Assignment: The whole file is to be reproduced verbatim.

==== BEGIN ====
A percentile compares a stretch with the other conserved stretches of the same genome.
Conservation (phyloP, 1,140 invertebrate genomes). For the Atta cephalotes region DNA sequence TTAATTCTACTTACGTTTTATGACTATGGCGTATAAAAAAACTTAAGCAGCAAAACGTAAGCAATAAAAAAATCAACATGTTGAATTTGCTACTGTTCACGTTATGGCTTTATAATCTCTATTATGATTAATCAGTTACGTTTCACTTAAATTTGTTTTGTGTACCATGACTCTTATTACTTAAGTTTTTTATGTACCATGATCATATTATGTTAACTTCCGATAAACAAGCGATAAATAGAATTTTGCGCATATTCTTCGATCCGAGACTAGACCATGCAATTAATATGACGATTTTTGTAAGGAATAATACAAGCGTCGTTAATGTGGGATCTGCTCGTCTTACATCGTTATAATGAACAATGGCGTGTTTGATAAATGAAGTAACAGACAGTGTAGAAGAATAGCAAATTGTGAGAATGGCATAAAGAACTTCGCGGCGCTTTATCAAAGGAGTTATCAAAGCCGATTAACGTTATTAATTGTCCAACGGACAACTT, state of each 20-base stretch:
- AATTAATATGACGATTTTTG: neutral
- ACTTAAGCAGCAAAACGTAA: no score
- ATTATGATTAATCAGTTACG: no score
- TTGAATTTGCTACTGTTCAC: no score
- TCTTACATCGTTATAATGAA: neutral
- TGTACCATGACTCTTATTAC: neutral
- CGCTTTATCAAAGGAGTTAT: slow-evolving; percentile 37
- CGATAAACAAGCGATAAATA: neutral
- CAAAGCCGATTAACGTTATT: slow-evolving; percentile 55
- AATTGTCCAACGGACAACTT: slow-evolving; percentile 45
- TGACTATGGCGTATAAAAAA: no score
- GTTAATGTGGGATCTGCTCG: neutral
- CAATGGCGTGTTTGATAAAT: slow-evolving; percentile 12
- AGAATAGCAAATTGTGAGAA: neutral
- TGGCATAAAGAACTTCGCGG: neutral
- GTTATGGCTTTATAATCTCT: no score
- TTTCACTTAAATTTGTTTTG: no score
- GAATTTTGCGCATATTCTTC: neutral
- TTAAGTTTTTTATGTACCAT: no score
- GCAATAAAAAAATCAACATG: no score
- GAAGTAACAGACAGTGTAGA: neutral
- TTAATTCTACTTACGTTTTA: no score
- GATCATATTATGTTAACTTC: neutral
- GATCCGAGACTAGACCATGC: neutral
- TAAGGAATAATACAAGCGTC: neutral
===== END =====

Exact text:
A percentile compares a stretch with the other conserved stretches of the same genome.
Conservation (phyloP, 1,140 invertebrate genomes). For the Atta cephalotes region DNA sequence TTAATTCTACTTACGTTTTATGACTATGGCGTATAAAAAAACTTAAGCAGCAAAACGTAAGCAATAAAAAAATCAACATGTTGAATTTGCTACTGTTCACGTTATGGCTTTATAATCTCTATTATGATTAATCAGTTACGTTTCACTTAAATTTGTTTTGTGTACCATGACTCTTATTACTTAAGTTTTTTATGTACCATGATCATATTATGTTAACTTCCGATAAACAAGCGATAAATAGAATTTTGCGCATATTCTTCGATCCGAGACTAGACCATGCAATTAATATGACGATTTTTGTAAGGAATAATACAAGCGTCGTTAATGTGGGATCTGCTCGTCTTACATCGTTATAATGAACAATGGCGTGTTTGATAAATGAAGTAACAGACAGTGTAGAAGAATAGCAAATTGTGAGAATGGCATAAAGAACTTCGCGGCGCTTTATCAAAGGAGTTATCAAAGCCGATTAACGTTATTAATTGTCCAACGGACAACTT, state of each 20-base stretch:
- AATTAATATGACGATTTTTG: neutral
- ACTTAAGCAGCAAAACGTAA: no score
- ATTATGATTAATCAGTTACG: no score
- TTGAATTTGCTACTGTTCAC: no score
- TCTTACATCGTTATAATGAA: neutral
- TGTACCATGACTCTTATTAC: neutral
- CGCTTTATCAAAGGAGTTAT: slow-evolving; percentile 37
- CGATAAACAAGCGATAAATA: neutral
- CAAAGCCGATTAACGTTATT: slow-evolving; percentile 55
- AATTGTCCAACGGACAACTT: slow-evolving; percentile 45
- TGACTATGGCGTATAAAAAA: no score
- GTTAATGTGGGATCTGCTCG: neutral
- CAATGGCGTGTTTGATAAAT: slow-evolving; percentile 12
- AGAATAGCAAATTGTGAGAA: neutral
- TGGCATAAAGAACTTCGCGG: neutral
- GTTATGGCTTTATAATCTCT: no score
- TTTCACTTAAATTTGTTTTG: no score
- GAATTTTGCGCATATTCTTC: neutral
- TTAAGTTTTTTATGTACCAT: no score
- GCAATAAAAAAATCAACATG: no score
- GAAGTAACAGACAGTGTAGA: neutral
- TTAATTCTACTTACGTTTTA: no score
- GATCATATTATGTTAACTTC: neutral
- GATCCGAGACTAGACCATGC: neutral
- TAAGGAATAATACAAGCGTC: neutral